A California Chamber of Commerce-opposed bill that increases business costs and establishes a one-size-fits-all workplace violence regulation on all California employers was sent to the Suspense File by the Assembly Appropriations Committee this week pending a review of the bill’s fiscal impacts.
The bill, SB 553 (Cortese; D-San Jose), takes a regulation written for hospitals related to workplace violence and applies it to all workplaces, regardless of size and resources. The bill requires changes to workplace setup, equipment, and staffing across all industries.
The committee will revisit the many bills sent to the Suspense File before the Legislature adjourns for its interim recess next month.
Increases Costs, Sets Infeasible Provisions
In a recent opposition letter, the CalChamber warned legislators that SB 553’s compliance obligations are significant and apply to all employers in the state.
The bill requires training, recordkeeping, annual reviews, and hiring of additional full-time staff to “prevent and respond to workplace violence events during each shift.” This includes hiring security personnel, as well as engineering controls, such as physical barriers.
In addition, if even a minor workplace violence event occurs (such as a threat by a drunk patron toward a bouncer), then the employer must make available individual counseling to all employees affected.
The CalChamber pointed out that these costs are incredibly significant and will not be feasible for small businesses, and even larger businesses with tighter margins.
Moreover, if an employer fails any of SB 553’s requirements, it may face fines from $18,000 (initially) to $25,000 per violation.
For example: if an employer fails to sufficiently assess its workplace’s potential hazards under SB 553 Section 6401.9(b)(9)), it will be cited. It may then face an additional citation for failing to address the hazards that it failed to identify (under 6401.9(b)(10)), or ineffectively training employees regarding the issue it failed to identify (under 6401.9(e)(1)). In this way, an employer may face multiple citations under SB 553 despite no injuries having occurred, the CalChamber said.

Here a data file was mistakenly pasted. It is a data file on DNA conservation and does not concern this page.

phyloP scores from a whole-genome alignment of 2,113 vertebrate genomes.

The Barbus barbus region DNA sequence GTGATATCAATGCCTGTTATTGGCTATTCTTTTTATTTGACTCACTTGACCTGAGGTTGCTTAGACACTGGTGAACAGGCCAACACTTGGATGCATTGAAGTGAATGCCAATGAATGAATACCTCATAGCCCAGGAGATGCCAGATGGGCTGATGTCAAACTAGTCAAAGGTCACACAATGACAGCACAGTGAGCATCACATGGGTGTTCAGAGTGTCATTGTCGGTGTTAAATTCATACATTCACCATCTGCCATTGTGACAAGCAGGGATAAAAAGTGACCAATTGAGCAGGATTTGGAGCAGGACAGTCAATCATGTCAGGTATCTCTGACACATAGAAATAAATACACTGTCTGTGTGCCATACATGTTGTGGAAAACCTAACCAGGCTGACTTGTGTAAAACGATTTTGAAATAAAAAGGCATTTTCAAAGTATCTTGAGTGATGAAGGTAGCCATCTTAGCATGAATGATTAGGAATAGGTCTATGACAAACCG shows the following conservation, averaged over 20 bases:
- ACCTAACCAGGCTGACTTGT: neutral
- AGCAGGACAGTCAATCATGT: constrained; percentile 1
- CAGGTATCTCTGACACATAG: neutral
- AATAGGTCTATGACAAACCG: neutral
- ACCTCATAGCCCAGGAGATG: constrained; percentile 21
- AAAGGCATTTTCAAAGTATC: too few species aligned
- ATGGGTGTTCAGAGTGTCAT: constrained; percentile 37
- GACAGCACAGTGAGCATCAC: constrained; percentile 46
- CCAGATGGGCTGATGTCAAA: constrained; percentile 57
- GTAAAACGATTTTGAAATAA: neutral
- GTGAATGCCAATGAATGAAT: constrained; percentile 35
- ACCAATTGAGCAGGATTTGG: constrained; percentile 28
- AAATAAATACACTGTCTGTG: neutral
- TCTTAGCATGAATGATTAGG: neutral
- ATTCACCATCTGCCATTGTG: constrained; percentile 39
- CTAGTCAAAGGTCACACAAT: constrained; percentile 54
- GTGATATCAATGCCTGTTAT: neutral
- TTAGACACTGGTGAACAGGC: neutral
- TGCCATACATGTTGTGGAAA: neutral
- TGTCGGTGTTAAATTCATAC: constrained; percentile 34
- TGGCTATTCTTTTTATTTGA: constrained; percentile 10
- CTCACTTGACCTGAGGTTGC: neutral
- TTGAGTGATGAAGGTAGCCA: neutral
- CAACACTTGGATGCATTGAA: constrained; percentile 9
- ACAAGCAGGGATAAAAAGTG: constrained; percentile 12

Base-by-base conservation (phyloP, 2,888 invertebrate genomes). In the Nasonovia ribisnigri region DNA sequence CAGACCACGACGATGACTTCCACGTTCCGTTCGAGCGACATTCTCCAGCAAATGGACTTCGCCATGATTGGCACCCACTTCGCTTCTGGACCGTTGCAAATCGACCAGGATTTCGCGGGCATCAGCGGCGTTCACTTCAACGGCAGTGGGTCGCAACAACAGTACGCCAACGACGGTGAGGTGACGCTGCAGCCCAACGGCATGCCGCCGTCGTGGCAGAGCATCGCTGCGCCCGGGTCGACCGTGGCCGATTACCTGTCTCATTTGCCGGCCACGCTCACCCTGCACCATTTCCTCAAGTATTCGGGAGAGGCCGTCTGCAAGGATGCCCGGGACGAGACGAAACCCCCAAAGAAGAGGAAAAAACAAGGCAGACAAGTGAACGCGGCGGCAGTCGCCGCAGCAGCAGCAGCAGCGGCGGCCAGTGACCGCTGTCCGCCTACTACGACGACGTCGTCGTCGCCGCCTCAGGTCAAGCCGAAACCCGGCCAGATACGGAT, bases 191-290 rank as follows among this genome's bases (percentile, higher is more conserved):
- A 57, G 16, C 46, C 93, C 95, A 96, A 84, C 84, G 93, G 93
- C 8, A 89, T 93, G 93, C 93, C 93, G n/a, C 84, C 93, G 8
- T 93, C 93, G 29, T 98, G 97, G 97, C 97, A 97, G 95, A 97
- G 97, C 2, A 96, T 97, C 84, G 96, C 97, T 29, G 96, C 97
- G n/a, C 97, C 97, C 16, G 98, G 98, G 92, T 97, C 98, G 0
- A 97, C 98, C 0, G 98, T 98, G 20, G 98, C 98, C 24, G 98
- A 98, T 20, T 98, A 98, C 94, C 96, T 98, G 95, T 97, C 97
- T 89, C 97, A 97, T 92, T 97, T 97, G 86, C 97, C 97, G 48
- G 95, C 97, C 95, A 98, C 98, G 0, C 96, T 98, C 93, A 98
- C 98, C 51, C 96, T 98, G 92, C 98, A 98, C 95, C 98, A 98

Applies Regulation Meant for Hospitals to All Businesses
SB 553 writes the Healthcare Workplace Violence Standard into the Labor Code for all employers.
The California Division of Occupational Safety and Health (Cal/OSHA) is drafting a general industry workplace violence regulation because their experts recognize that hospitals are not the same as most employers in California, the CalChamber said.
On the whole, hospitals are centralized (in one building or closely grouped structures), with highly trained and educated staff, distinct entrance/exit points, and have well-developed administrative and legal teams.
In addition, hospitals’ financial resources are far beyond most workplaces. The CalChamber pointed out that a small business, such as a restaurant with eight employees, doesn’t compare to a hospital.
“Hospitals simply are not the average employer in California—which is why Cal/OSHA chose not to apply the hospital standard to all employers,” the CalChamber said.
Restricts Retailers’ Ability to Approach Suspected Shoplifters
SB 553 specifically prohibits retailers from “confronting” any suspected shoplifter. Though recent amendments added an exception for “dedicated safety personnel,” most retailers cannot afford to have such personnel—making the amendment not helpful.
In light of California’s rampant issues with retail theft, SB 553 will make it even harder for small and medium-sized retailers to discourage theft, the CalChamber said.
Will Not Prevent Workplace Violence
SB 553 does not change the realities around workplace violence—namely, that it is a criminal matter that employers are not well-equipped to prevent.
An active shooter entering a workplace—while tragic—is not something most businesses (or public entities) are ever going to be equipped to handle, the CalChamber pointed out.
SB 553 will not summon armed guards to every retail establishment in the state, or improve police response times, or prevent oral threats from being spoken. Instead, it will, at its core, require businesses to keep more records of these events, and create administrative burdens to review these records repeatedly.
“While we do not dispute that recordkeeping can be an important part of justice—and certainly many regulations require records be kept—recordkeeping is not so urgent that the present regulatory process should be cut off. In other words: California can afford to get this regulation right via the Cal/OSHA process,” the CalChamber stressed.